It was a very useful way to enslave people "hey, my power is from God (and this interested priest will confirm it) so you can't do anything but obey - otherwise I'm in my right to kill you because you have no rights". But more and more people started to challenge it - because religion ceased to be an absolute value.

              That's the missing steps other part of the world never took, and we see the consequences.

        3. This post has been deleted by its author

        4. sed gawk

          Re: Bunch of tosspots

          The church's (increasingly historical) significance in society is not because it's religious claims are inherently believable - rather, it is because societies have tended to function reasonably well and flourish under Christianity.

          Do you have even a vaguely tenable justification for your rather dubious claim, or do you expect me to take it on his noodly appendages.

          1. TheVogon Silver badge

            Re: Bunch of tosspots

            "is because societies have tended to function reasonably well and flourish under Christianity"

            Society tends to function reasonably well and flourish in countries that have Rabies too...

          2. Richard Plinston Silver badge

            Re: Bunch of tosspots

            > it is because societies have tended to function reasonably well and flourish under Christianity.

            The 'flourishing' is primarily because they slaughtered everyone who wasn't their own brand of religion.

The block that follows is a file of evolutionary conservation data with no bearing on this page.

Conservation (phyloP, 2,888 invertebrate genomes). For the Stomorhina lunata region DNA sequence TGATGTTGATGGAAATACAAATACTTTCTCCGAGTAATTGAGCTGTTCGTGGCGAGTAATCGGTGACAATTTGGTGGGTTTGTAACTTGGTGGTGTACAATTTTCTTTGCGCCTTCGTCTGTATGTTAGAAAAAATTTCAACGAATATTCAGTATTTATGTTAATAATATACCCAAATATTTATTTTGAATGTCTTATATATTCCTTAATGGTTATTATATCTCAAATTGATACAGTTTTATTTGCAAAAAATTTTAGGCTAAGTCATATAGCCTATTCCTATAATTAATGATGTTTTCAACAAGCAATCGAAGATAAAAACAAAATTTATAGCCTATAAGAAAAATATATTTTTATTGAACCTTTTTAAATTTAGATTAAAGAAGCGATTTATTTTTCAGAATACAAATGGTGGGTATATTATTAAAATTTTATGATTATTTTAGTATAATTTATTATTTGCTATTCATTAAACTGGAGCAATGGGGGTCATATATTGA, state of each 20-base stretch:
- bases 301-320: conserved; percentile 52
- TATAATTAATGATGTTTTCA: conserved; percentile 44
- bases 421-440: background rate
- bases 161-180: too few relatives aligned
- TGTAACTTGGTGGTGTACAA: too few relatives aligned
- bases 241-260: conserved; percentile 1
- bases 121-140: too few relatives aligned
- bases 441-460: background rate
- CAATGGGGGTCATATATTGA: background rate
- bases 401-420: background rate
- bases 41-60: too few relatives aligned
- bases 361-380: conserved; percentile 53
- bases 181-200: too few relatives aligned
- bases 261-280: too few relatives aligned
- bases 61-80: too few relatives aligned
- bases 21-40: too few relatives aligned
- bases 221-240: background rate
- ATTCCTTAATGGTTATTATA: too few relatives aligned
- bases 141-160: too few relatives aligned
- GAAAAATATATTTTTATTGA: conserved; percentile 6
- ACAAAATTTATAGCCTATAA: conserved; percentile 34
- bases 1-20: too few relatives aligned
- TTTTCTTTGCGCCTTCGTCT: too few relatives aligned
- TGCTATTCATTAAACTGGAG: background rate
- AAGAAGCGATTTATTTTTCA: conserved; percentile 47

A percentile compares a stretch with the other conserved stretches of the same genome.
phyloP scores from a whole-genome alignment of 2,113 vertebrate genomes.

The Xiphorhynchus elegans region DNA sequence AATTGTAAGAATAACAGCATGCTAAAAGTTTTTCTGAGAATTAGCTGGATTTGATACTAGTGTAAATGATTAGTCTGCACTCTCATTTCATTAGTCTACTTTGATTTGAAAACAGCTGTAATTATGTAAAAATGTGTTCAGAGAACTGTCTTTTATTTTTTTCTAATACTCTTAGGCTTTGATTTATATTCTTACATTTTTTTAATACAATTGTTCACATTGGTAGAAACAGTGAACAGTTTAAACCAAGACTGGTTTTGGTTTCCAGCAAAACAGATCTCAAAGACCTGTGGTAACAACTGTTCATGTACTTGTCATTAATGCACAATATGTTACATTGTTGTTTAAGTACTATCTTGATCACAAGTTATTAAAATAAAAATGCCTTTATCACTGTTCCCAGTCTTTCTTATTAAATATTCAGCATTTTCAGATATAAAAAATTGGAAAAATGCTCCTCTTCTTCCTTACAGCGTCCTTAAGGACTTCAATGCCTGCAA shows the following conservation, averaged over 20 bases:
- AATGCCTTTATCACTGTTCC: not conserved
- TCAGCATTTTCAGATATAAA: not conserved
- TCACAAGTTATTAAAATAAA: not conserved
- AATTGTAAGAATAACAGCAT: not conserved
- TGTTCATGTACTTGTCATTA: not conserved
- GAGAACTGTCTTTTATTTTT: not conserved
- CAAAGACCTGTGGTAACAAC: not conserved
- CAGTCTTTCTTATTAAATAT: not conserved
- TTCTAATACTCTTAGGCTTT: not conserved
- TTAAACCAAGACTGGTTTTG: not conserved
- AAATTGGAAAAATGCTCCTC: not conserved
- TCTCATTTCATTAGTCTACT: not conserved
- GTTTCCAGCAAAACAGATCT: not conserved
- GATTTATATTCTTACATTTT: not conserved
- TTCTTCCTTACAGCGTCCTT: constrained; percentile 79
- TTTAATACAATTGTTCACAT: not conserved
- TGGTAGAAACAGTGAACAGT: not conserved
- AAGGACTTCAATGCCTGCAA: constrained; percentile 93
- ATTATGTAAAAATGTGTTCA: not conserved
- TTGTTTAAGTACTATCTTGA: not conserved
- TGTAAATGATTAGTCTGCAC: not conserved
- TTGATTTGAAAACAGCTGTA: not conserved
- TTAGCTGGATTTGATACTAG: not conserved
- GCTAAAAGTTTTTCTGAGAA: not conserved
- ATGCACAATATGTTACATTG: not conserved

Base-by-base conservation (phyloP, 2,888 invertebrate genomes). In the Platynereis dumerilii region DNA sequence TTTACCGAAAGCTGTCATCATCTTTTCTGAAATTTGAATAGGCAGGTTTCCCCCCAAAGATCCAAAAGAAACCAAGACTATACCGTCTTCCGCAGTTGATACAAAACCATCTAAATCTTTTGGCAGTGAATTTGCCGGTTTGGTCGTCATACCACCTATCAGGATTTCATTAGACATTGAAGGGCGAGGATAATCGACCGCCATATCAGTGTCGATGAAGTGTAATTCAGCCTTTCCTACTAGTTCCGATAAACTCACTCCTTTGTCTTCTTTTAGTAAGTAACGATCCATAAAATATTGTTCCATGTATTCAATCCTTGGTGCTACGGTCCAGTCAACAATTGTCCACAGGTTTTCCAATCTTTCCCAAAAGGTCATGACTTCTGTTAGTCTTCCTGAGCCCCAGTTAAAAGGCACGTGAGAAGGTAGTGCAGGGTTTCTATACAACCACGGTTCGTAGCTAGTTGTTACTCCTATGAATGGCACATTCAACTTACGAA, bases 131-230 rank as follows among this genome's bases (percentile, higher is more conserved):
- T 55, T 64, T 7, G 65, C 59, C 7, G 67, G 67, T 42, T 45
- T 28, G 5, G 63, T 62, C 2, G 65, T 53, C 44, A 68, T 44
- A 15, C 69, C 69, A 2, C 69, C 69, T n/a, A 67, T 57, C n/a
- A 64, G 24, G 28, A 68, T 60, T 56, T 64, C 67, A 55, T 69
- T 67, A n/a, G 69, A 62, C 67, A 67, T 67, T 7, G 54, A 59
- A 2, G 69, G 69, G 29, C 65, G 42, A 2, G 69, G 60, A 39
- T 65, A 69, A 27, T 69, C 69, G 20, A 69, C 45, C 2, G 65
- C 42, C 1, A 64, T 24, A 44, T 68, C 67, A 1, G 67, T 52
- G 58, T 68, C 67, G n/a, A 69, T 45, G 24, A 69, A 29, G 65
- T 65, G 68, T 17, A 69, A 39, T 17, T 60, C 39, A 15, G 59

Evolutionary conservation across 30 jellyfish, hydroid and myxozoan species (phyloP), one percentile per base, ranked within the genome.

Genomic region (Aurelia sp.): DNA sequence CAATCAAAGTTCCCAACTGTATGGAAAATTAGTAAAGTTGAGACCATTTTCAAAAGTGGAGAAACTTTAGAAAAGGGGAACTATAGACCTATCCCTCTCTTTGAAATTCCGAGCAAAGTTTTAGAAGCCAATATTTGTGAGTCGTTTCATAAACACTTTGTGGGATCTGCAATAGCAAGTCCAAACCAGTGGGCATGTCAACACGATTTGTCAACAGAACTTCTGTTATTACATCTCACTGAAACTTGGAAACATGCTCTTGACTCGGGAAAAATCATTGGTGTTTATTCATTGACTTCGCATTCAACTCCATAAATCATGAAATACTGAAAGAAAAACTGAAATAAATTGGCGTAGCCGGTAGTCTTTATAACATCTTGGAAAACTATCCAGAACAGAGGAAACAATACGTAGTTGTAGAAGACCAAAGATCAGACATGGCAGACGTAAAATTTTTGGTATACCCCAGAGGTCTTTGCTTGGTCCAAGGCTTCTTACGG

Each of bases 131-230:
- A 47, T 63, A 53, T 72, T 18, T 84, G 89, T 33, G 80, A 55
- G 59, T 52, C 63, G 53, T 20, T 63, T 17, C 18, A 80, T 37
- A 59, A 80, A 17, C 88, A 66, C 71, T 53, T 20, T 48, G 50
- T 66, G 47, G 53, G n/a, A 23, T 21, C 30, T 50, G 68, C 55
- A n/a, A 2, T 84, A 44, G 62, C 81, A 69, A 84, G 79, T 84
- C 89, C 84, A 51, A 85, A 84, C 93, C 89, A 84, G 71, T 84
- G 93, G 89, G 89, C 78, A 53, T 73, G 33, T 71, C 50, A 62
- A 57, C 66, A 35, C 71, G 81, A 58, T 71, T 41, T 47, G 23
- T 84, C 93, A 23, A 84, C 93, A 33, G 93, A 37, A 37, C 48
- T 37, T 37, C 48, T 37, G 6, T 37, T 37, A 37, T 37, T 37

5. Trevor_Pott Gold badge

          Re: Bunch of tosspots

          "rather, it is because societies have tended to function reasonably well and flourish under Christianity"

          Are you high? Please share.

          Addendum: I loathe the societies Christianity built and would dearly - dearly - love the opportunity to build and live in one built by pastafarians. I believe with every fibre of my being it would be superior in damned near every way.

          I bet we won't even burn anyone alive to create that society. Holy Meatballs, Batman!

          1. TRT Silver badge

            Re: Bunch of tosspots

            Jeebus anointed with olive oil. And then there was the last supper - did he "eat of the body" with ravioli? And what wine goes with fish and pasta?

            1. Anonymous Coward
              Anonymous Coward

              Re: Bunch of tosspots

              "Jeebus anointed with olive oil."

              Are you sure you are not confusing him with a certain famous pop star recently in the news?

          2. Chemical Bob
            Coat

            Re: Bunch of tosspots

            "I bet we won't even burn anyone alive to create that society. Holy Meatballs, Batman!"

            Depends on what kind of meatballs you like...

    7. Alistair Silver badge

      Re: Bunch of tosspots

      @ Chris W.

      One does not toss one's pasta in a *pot*. One tosses one's pasta in a *colander*.